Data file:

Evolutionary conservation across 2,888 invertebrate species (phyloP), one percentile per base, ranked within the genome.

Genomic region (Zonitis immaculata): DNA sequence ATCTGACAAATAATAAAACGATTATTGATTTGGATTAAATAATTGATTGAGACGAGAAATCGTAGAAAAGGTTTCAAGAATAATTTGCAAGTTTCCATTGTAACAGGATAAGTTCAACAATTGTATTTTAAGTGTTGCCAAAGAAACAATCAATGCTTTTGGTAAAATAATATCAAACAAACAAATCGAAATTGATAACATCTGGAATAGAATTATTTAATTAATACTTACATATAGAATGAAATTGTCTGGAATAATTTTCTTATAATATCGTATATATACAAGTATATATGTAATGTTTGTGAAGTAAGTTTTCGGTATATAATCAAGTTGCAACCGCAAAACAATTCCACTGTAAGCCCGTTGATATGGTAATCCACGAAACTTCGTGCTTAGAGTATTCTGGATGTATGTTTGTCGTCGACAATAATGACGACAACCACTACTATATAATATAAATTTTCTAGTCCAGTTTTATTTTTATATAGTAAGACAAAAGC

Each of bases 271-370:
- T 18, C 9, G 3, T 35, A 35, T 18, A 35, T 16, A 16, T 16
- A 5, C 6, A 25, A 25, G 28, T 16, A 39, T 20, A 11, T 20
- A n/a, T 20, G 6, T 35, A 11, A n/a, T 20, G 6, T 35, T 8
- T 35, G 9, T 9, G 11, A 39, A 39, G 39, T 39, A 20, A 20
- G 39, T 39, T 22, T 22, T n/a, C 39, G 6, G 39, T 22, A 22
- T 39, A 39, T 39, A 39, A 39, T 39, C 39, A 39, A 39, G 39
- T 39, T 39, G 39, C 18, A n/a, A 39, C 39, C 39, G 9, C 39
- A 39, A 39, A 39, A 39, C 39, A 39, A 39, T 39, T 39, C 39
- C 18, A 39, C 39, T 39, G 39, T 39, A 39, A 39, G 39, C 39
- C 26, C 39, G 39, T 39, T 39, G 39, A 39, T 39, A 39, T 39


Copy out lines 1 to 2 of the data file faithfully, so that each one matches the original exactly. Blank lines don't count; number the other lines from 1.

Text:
Evolutionary conservation across 2,888 invertebrate species (phyloP), one percentile per base, ranked within the genome.

Genomic region (Zonitis immaculata): DNA sequence ATCTGACAAATAATAAAACGATTATTGATTTGGATTAAATAATTGATTGAGACGAGAAATCGTAGAAAAGGTTTCAAGAATAATTTGCAAGTTTCCATTGTAACAGGATAAGTTCAACAATTGTATTTTAAGTGTTGCCAAAGAAACAATCAATGCTTTTGGTAAAATAATATCAAACAAACAAATCGAAATTGATAACATCTGGAATAGAATTATTTAATTAATACTTACATATAGAATGAAATTGTCTGGAATAATTTTCTTATAATATCGTATATATACAAGTATATATGTAATGTTTGTGAAGTAAGTTTTCGGTATATAATCAAGTTGCAACCGCAAAACAATTCCACTGTAAGCCCGTTGATATGGTAATCCACGAAACTTCGTGCTTAGAGTATTCTGGATGTATGTTTGTCGTCGACAATAATGACGACAACCACTACTATATAATATAAATTTTCTAGTCCAGTTTTATTTTTATATAGTAAGACAAAAGC